Game 5

Thursday, October 11, 1973 12:30 pm (PT) at Oakland-Alameda County Coliseum in Oakland, California
Team 1 2 3 4 5 6 7 8 9 R H E
Baltimore 0 0 0 0 0 0 0 0 0 0 5 2
Oakland 0 0 1 2 0 0 0 0 X 3 7 0
WP: Catfish Hunter (2–0)   LP: Doyle Alexander (0–1)

A surprisingly small crowd of 24,265 showed up for the final game and they saw Catfish Hunter pitch a five-hit shutout, winning 3–0. The A's first run in the game come in the third inning when Ray Fosse reached first on an error by third baseman Brooks Robinson, moved to second on a sacrifice bunt, and scored on a single by Joe Rudi. Right-hander Doyle Alexander lasted only until the fourth inning. In that frame he was the victim of a single by Gene Tenace, who scored on a triple by Vic Davalillo before Jesus Alou added an RBI single. He was relieved by Palmer, who shut out Oakland the rest of the way, but the Orioles were helpless against Hunter's powerful pitching as the A's advanced to the World Series.

Pitching dominated the 5-game set, the victorious A's batting only .200 while the O's hit just .211.

Composite box

1973 ALCS (3–2): Oakland A's over Baltimore Orioles

Team 1 2 3 4 5 6 7 8 9 10 11 R H E
Oakland A's 1 3 1 2 0 3 0 3 1 0 1 15 32 4
Baltimore Orioles 5 1 0 0 0 1 5 3 0 0 0 15 36 2
Total attendance: 175,833   Average attendance: 35,167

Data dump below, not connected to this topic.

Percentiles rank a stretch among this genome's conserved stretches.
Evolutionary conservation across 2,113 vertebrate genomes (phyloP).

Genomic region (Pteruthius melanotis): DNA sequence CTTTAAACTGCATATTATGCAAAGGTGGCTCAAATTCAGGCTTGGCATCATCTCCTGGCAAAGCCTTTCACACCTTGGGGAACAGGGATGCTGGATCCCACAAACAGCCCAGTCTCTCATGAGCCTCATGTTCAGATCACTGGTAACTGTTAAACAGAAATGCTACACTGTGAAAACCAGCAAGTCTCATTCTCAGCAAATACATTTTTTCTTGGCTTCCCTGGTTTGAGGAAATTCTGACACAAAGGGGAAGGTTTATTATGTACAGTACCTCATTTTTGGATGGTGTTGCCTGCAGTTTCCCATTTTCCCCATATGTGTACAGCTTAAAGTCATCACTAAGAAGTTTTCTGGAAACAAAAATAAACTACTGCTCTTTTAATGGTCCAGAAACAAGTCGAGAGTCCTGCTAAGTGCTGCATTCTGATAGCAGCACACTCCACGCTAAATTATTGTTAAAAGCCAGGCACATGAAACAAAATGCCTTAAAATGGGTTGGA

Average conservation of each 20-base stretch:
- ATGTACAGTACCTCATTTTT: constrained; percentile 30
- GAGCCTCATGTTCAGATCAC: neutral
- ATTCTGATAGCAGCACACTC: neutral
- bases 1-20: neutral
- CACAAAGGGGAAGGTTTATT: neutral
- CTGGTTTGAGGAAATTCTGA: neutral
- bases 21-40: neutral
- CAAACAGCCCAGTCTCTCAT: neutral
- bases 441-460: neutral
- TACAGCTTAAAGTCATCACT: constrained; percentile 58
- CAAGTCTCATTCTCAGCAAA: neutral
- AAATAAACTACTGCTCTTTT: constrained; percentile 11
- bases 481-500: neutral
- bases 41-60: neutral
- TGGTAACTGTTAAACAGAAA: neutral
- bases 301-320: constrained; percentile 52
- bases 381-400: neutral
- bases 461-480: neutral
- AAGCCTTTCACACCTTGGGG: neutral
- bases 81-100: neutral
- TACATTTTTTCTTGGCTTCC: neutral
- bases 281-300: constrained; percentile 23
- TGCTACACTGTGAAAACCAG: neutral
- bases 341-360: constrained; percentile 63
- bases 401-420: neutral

References

  1. ^ "1973 ALCS Game 1 – Oakland A's vs. Baltimore Orioles". Retrosheet. Retrieved September 13, 2009.
  2. ^ "1973 ALCS Game 2 – Oakland A's vs. Baltimore Orioles". Retrosheet. Retrieved September 13, 2009.
  3. ^ "1973 ALCS Game 3 – Baltimore Orioles vs. Oakland A's". Retrosheet. Retrieved September 13, 2009.
  4. ^ "1973 ALCS Game 4 – Baltimore Orioles vs. Oakland A's". Retrosheet. Retrieved September 13, 2009.
  5. ^ "1973 ALCS Game 5 – Baltimore Orioles vs. Oakland A's". Retrosheet. Retrieved September 13, 2009.

External links

1973 Baltimore Orioles season

The 1973 Baltimore Orioles season was a season in American baseball. It involved the Orioles finishing first in the American League East with a record of 97 wins and 65 losses. They went on to lose to the Oakland Athletics in the 1973 American League Championship Series, three games to two.

Bert Campaneris

Dagoberto Campaneris Blanco (born March 9, 1942), nicknamed "Bert" or "Campy", is a Cuban American former professional baseball shortstop, who played Major League Baseball (MLB) for four American League (AL) teams, primarily the Kansas City and Oakland Athletics. One of the mainstays of the Athletics' championship teams of 1972 to 1974, he holds the A's franchise records for career games played (1795), hits (1882), and at bats (7180). Campaneris led the AL in stolen bases six times between 1965 and 1972 and retired with the seventh-most steals in MLB history (649). Defensively, he led the league in putouts three times; his career totals at shortstop place him among the all-time MLB leaders in games played (5th, 2097) and double plays (7th, 1186), at that position. Campaneris is the cousin of former MLB player Jose Cardenal.

Blue Moon Odom

Johnny Lee "Blue Moon" Odom (born May 29, 1945) is an American former professional baseball pitcher. He played in Major League Baseball (MLB) from 1964 to 1976 for the Kansas City / Oakland Athletics, Cleveland Indians, Atlanta Braves, and Chicago White Sox. Odom won three consecutive World Series championships with the Athletics in 1972, 1973 and 1974.